Wrong – if that was the case why do so many Executives have coaches?  Coaching is for high performers, at any stage of their career, to help them become even more of a high performer.  Find out more here.

Setting deadlines for board papers that work

Last week I blogged about negotiating deadline extensions if you are unable to meet deadlines set by other people.  But one issue that comes up time and time again during mentoring and coaching sessions is “how do I ensure that the Board pack goes out on time without a late night in the office?”.  A key element of this is of course setting deadlines that your executive team respect and meet.  On this one I admit I do not have a magic solution, but click here for a few suggestions.

LinkedIn article 25/1/19

Negotiating Deadline Extensions

Sometimes, despite having my time management strategies in place and having tackled my procrastination, I still find myself unable to meet a deadline.  At times there just are not enough hours in the day.  When this happens I need to be able to negotiate an extension in a way that does not negatively impact on my work reputation.  As a Governance Professional I think this is crucial – how can I expect others to take my deadlines seriously if I do not treat theirs with respect?  Click here for more information.

LinkedIn article 18/1/19

What if there is so much to do I just don’t know what to do first?

I think I am not unusual in sometimes finding myself paralysed with the sheer volume of things to do.  That feeling of when you can’t settle to one job, but keep jumping from one to another and end up finishing nothing.  I have a few tricks I use when this happens.  Click here to find out more.

LinkedIn article 11/1/19

Help – there are not enough hours in my day!

Most of us are familiar with this scenario.  You get into the office on a Monday morning.  You know what you need to achieve in the coming week (it’s board paper week) but by the time you’ve walked from your desk to the kitchen to make your first cup of coffee and back to your desk you’ve already had 4 new verbal requests.  Then you check your email – the Chair has been busy over the weekend and suddenly there are lots of other things to do.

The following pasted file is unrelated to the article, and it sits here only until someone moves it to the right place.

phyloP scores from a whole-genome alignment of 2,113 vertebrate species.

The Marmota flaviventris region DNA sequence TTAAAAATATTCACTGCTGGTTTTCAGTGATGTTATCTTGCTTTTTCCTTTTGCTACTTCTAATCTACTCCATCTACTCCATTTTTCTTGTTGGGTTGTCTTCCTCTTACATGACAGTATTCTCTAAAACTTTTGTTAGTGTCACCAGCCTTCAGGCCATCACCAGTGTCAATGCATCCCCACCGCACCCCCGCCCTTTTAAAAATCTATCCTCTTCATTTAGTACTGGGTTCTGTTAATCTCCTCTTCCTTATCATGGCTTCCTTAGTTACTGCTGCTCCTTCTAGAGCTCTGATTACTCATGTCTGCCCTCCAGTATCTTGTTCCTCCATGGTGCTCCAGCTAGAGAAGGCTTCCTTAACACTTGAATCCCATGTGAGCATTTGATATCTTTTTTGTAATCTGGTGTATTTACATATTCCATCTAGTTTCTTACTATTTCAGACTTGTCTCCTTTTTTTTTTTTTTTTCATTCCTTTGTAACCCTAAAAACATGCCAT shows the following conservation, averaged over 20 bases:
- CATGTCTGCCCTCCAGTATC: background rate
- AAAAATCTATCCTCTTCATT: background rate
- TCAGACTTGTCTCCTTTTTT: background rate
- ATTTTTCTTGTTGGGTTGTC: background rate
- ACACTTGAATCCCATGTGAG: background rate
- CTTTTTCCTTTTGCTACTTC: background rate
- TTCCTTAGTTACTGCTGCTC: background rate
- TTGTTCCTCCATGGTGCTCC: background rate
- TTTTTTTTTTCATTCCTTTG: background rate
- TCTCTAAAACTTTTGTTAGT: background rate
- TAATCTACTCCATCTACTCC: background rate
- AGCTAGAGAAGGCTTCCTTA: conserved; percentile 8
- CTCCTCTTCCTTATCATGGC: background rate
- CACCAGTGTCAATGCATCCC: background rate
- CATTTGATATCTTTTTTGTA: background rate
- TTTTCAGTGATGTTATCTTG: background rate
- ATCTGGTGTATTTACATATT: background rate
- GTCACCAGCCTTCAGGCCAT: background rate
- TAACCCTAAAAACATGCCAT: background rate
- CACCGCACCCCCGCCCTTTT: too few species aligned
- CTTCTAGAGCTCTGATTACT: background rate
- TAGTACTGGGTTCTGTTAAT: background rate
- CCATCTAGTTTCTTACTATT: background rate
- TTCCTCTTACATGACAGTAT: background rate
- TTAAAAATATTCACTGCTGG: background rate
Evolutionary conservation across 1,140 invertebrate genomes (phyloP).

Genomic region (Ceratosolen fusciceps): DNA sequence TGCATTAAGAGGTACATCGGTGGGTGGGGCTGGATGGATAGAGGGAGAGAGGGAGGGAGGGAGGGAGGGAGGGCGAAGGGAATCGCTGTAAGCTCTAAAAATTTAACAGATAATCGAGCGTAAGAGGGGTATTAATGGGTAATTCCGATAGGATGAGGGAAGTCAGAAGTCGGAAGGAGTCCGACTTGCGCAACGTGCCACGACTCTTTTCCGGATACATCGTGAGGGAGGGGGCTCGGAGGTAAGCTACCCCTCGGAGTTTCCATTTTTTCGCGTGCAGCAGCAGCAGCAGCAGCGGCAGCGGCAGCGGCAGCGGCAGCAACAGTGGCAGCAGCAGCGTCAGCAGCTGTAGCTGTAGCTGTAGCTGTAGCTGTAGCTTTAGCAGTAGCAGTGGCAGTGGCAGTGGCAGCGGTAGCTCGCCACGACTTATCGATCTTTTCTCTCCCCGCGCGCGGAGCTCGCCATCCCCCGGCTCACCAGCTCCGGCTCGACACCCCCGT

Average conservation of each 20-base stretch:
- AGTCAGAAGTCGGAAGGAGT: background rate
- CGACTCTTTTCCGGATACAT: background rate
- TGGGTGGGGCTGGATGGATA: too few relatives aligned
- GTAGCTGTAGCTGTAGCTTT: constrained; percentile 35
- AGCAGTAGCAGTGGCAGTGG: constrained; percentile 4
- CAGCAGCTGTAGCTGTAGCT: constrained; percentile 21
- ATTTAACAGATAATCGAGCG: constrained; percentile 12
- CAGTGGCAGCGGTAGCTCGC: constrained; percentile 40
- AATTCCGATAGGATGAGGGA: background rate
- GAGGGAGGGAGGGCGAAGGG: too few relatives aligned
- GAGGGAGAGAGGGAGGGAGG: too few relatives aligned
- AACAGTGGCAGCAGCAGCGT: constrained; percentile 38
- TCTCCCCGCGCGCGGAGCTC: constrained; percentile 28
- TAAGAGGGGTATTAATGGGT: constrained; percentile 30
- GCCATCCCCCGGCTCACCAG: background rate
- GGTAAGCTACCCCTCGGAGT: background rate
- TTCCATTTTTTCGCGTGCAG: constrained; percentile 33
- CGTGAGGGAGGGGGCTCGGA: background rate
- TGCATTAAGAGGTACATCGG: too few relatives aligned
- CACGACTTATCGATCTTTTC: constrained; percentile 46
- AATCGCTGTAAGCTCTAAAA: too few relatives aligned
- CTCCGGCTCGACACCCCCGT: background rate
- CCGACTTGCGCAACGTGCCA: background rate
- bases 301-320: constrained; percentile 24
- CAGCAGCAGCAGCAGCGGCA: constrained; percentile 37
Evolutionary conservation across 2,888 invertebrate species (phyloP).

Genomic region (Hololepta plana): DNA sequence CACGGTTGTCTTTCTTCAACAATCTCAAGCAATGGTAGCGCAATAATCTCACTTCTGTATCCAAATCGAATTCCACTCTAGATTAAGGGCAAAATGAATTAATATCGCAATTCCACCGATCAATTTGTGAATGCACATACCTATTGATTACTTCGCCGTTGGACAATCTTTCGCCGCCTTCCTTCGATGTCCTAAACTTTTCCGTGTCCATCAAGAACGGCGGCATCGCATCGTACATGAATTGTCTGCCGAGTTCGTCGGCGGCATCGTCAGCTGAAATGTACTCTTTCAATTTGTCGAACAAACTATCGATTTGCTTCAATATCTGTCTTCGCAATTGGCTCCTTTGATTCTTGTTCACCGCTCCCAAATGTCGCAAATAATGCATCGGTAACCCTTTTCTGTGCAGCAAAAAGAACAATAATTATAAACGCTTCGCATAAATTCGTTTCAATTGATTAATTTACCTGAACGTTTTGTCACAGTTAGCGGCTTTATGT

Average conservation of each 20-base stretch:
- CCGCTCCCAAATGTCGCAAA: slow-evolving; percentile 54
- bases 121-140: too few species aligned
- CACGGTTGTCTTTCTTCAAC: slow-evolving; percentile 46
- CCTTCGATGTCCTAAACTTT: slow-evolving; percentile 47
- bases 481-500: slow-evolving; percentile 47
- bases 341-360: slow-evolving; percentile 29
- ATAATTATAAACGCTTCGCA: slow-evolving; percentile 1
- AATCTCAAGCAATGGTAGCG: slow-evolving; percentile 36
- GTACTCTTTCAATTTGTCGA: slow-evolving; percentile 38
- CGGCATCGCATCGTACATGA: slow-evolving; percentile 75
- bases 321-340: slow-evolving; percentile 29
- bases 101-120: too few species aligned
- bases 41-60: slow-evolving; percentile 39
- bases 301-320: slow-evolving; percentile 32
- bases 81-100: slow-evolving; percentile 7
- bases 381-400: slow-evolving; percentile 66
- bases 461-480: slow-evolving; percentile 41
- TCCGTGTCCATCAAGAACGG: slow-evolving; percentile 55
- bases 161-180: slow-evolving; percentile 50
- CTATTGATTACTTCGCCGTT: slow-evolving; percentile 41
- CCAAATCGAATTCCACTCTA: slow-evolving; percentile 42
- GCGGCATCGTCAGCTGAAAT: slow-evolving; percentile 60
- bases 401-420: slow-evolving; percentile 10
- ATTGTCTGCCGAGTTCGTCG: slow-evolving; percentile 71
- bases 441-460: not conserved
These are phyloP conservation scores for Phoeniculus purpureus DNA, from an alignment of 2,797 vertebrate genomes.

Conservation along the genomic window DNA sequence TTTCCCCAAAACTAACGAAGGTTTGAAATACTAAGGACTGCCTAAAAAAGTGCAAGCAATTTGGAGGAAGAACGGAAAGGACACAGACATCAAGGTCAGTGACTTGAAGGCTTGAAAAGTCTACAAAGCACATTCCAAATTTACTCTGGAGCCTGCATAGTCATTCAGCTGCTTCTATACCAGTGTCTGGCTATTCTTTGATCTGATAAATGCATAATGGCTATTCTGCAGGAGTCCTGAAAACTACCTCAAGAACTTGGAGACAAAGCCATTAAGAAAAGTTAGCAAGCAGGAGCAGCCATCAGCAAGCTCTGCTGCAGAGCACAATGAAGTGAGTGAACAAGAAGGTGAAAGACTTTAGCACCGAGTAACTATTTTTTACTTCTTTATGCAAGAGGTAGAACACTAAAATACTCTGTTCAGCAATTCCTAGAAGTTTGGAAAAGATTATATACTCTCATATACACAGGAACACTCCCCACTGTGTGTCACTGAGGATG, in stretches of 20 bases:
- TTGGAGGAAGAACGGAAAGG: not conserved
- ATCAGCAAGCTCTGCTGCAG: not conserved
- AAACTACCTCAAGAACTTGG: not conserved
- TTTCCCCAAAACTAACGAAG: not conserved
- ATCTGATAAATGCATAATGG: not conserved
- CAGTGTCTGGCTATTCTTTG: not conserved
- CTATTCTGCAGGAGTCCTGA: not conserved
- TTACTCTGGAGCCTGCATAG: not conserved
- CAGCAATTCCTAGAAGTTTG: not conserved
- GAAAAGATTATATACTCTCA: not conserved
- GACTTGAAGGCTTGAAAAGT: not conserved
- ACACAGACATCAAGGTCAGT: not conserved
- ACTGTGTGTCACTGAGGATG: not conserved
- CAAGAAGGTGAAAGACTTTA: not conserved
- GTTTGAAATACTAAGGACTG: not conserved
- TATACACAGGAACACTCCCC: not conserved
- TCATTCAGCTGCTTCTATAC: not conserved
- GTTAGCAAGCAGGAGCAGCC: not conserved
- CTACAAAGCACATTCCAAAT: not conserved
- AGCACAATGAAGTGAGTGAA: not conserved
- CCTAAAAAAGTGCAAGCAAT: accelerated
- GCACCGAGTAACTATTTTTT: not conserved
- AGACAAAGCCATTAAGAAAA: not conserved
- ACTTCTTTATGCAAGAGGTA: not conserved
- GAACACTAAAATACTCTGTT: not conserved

How do you ensure that you can achieve them all and still get your board pack out in time?  Time management skills are crucial if you want to be an effective governance professional.  Click here to read about what worked for me.

Emotional Intelligence (EI or EQ)

What is it, and how relevant is it in our role as Governance Professionals? (read more)

The Company Secretary – the HR Director’s best ally?

Being an HR Director can sometimes be a lonely business.  You are responsible for the people aspects of the organisations strategy, but in certain circumstances, such as the transformation of the Executive Team or senior talent management and succession planning, you may have to do this in a vacuum from your team.  Have you ever considered that the Company Secretary is in a similar position and building a good relationship with them could help you both to achieve your goals? (read more)

Can I fast track the development of soft skills required of a governance professional?

A series of blogs outlining how you can fast track the development of your soft skills required of you as a governance professional (read more)

A guiding hand
ICSA’s mentoring scheme offers bespoke, confidential support to help governance professionals fulfil their potential (read my article)
(article originally published in Governance and Compliance Magazine, www.govcompmag.com)

The Role of the Company Secretary – Reflections on the 2017 ICSA Conference (read more)
Having had time to reflect on the ICSA 2017 Conference a clear theme emerges for me – the Company Secretary role is much more than the glorified clerical role it can sometimes be seen as.  This statement will not be a surprise to any of my fellow Company Secretaries, but as we know, the role is still not widely understood and is often overlooked.

To illustrate this point here are some of the things the ICSA Conference speakers this year challenged Company Secretaries to do…

Free Mentoring via the ICSA (read more)
Being a Company Secretary can be both a rewarding and challenging experience and sometimes it can be helpful to speak confidentially to an independent third party to help you think things through.

Could company secretaries benefit from coaching? (read more)
In the following article I suggest that coaching is the ideal way of helping Company Secretaries build the skills required to realise their full potential, particularly in smaller organisations where there may only be one or two such roles.

Where was the company secretary? (read more)
It feels like every week there is a new corporate scandal, whether in the public, private or third sector. And every time a new one emerges, the first thing I think is: where was the company secretary?